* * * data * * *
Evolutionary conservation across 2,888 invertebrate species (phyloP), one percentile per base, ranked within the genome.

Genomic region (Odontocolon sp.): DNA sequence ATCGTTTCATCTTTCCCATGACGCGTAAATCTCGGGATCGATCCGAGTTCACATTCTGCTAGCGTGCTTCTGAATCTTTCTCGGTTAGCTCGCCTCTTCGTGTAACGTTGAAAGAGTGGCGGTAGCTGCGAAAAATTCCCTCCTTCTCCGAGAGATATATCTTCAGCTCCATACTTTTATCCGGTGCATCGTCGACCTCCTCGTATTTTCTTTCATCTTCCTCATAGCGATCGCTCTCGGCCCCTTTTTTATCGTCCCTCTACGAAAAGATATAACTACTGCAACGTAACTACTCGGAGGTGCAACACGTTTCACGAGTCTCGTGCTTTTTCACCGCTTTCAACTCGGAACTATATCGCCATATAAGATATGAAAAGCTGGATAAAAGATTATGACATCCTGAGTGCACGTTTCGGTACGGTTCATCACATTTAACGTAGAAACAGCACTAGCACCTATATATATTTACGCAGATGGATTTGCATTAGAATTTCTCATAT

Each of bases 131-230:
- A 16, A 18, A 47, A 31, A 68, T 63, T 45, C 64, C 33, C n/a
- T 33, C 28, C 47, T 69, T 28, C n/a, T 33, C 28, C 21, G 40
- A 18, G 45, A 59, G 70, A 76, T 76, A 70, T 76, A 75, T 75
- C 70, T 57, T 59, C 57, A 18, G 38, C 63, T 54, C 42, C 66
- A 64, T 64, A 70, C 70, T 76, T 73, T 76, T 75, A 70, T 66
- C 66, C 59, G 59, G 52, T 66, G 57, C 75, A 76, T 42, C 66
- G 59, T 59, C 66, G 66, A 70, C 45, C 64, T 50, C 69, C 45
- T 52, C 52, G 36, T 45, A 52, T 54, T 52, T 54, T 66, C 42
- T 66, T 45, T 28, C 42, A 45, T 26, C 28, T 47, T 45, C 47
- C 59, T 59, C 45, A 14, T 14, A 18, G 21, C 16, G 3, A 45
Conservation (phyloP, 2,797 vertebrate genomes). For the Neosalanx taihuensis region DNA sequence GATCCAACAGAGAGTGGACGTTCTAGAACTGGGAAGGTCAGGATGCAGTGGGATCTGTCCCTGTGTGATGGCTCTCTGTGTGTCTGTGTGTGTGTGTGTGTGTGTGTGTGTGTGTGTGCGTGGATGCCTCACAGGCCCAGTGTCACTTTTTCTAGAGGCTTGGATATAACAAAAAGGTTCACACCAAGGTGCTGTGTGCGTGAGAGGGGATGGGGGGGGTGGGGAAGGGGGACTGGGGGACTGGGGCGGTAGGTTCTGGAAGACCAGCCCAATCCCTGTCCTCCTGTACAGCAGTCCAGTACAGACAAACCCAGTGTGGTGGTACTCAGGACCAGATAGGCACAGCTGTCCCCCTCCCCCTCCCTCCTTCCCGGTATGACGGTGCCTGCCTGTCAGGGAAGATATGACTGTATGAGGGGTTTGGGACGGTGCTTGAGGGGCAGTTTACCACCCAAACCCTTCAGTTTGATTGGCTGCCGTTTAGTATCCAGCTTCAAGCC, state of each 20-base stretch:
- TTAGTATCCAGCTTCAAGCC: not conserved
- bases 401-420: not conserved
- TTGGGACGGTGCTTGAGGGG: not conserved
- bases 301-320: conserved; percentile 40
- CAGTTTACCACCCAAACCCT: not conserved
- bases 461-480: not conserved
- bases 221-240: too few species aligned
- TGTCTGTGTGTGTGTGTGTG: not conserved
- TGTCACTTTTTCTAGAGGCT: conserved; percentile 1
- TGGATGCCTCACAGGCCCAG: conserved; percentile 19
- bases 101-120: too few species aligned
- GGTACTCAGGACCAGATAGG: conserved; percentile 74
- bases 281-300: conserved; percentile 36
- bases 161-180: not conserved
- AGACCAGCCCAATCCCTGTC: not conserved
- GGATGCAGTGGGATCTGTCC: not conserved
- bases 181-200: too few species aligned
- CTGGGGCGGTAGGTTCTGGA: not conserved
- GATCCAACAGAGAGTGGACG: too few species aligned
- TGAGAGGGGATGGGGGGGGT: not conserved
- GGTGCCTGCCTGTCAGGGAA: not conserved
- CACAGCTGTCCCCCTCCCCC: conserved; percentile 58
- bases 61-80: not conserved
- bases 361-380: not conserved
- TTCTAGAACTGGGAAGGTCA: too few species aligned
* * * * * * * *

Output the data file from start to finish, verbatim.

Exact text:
Evolutionary conservation across 2,888 invertebrate species (phyloP), one percentile per base, ranked within the genome.

Genomic region (Odontocolon sp.): DNA sequence ATCGTTTCATCTTTCCCATGACGCGTAAATCTCGGGATCGATCCGAGTTCACATTCTGCTAGCGTGCTTCTGAATCTTTCTCGGTTAGCTCGCCTCTTCGTGTAACGTTGAAAGAGTGGCGGTAGCTGCGAAAAATTCCCTCCTTCTCCGAGAGATATATCTTCAGCTCCATACTTTTATCCGGTGCATCGTCGACCTCCTCGTATTTTCTTTCATCTTCCTCATAGCGATCGCTCTCGGCCCCTTTTTTATCGTCCCTCTACGAAAAGATATAACTACTGCAACGTAACTACTCGGAGGTGCAACACGTTTCACGAGTCTCGTGCTTTTTCACCGCTTTCAACTCGGAACTATATCGCCATATAAGATATGAAAAGCTGGATAAAAGATTATGACATCCTGAGTGCACGTTTCGGTACGGTTCATCACATTTAACGTAGAAACAGCACTAGCACCTATATATATTTACGCAGATGGATTTGCATTAGAATTTCTCATAT

Each of bases 131-230:
- A 16, A 18, A 47, A 31, A 68, T 63, T 45, C 64, C 33, C n/a
- T 33, C 28, C 47, T 69, T 28, C n/a, T 33, C 28, C 21, G 40
- A 18, G 45, A 59, G 70, A 76, T 76, A 70, T 76, A 75, T 75
- C 70, T 57, T 59, C 57, A 18, G 38, C 63, T 54, C 42, C 66
- A 64, T 64, A 70, C 70, T 76, T 73, T 76, T 75, A 70, T 66
- C 66, C 59, G 59, G 52, T 66, G 57, C 75, A 76, T 42, C 66
- G 59, T 59, C 66, G 66, A 70, C 45, C 64, T 50, C 69, C 45
- T 52, C 52, G 36, T 45, A 52, T 54, T 52, T 54, T 66, C 42
- T 66, T 45, T 28, C 42, A 45, T 26, C 28, T 47, T 45, C 47
- C 59, T 59, C 45, A 14, T 14, A 18, G 21, C 16, G 3, A 45
Conservation (phyloP, 2,797 vertebrate genomes). For the Neosalanx taihuensis region DNA sequence GATCCAACAGAGAGTGGACGTTCTAGAACTGGGAAGGTCAGGATGCAGTGGGATCTGTCCCTGTGTGATGGCTCTCTGTGTGTCTGTGTGTGTGTGTGTGTGTGTGTGTGTGTGTGTGCGTGGATGCCTCACAGGCCCAGTGTCACTTTTTCTAGAGGCTTGGATATAACAAAAAGGTTCACACCAAGGTGCTGTGTGCGTGAGAGGGGATGGGGGGGGTGGGGAAGGGGGACTGGGGGACTGGGGCGGTAGGTTCTGGAAGACCAGCCCAATCCCTGTCCTCCTGTACAGCAGTCCAGTACAGACAAACCCAGTGTGGTGGTACTCAGGACCAGATAGGCACAGCTGTCCCCCTCCCCCTCCCTCCTTCCCGGTATGACGGTGCCTGCCTGTCAGGGAAGATATGACTGTATGAGGGGTTTGGGACGGTGCTTGAGGGGCAGTTTACCACCCAAACCCTTCAGTTTGATTGGCTGCCGTTTAGTATCCAGCTTCAAGCC, state of each 20-base stretch:
- TTAGTATCCAGCTTCAAGCC: not conserved
- bases 401-420: not conserved
- TTGGGACGGTGCTTGAGGGG: not conserved
- bases 301-320: conserved; percentile 40
- CAGTTTACCACCCAAACCCT: not conserved
- bases 461-480: not conserved
- bases 221-240: too few species aligned
- TGTCTGTGTGTGTGTGTGTG: not conserved
- TGTCACTTTTTCTAGAGGCT: conserved; percentile 1
- TGGATGCCTCACAGGCCCAG: conserved; percentile 19
- bases 101-120: too few species aligned
- GGTACTCAGGACCAGATAGG: conserved; percentile 74
- bases 281-300: conserved; percentile 36
- bases 161-180: not conserved
- AGACCAGCCCAATCCCTGTC: not conserved
- GGATGCAGTGGGATCTGTCC: not conserved
- bases 181-200: too few species aligned
- CTGGGGCGGTAGGTTCTGGA: not conserved
- GATCCAACAGAGAGTGGACG: too few species aligned
- TGAGAGGGGATGGGGGGGGT: not conserved
- GGTGCCTGCCTGTCAGGGAA: not conserved
- CACAGCTGTCCCCCTCCCCC: conserved; percentile 58
- bases 61-80: not conserved
- bases 361-380: not conserved
- TTCTAGAACTGGGAAGGTCA: too few species aligned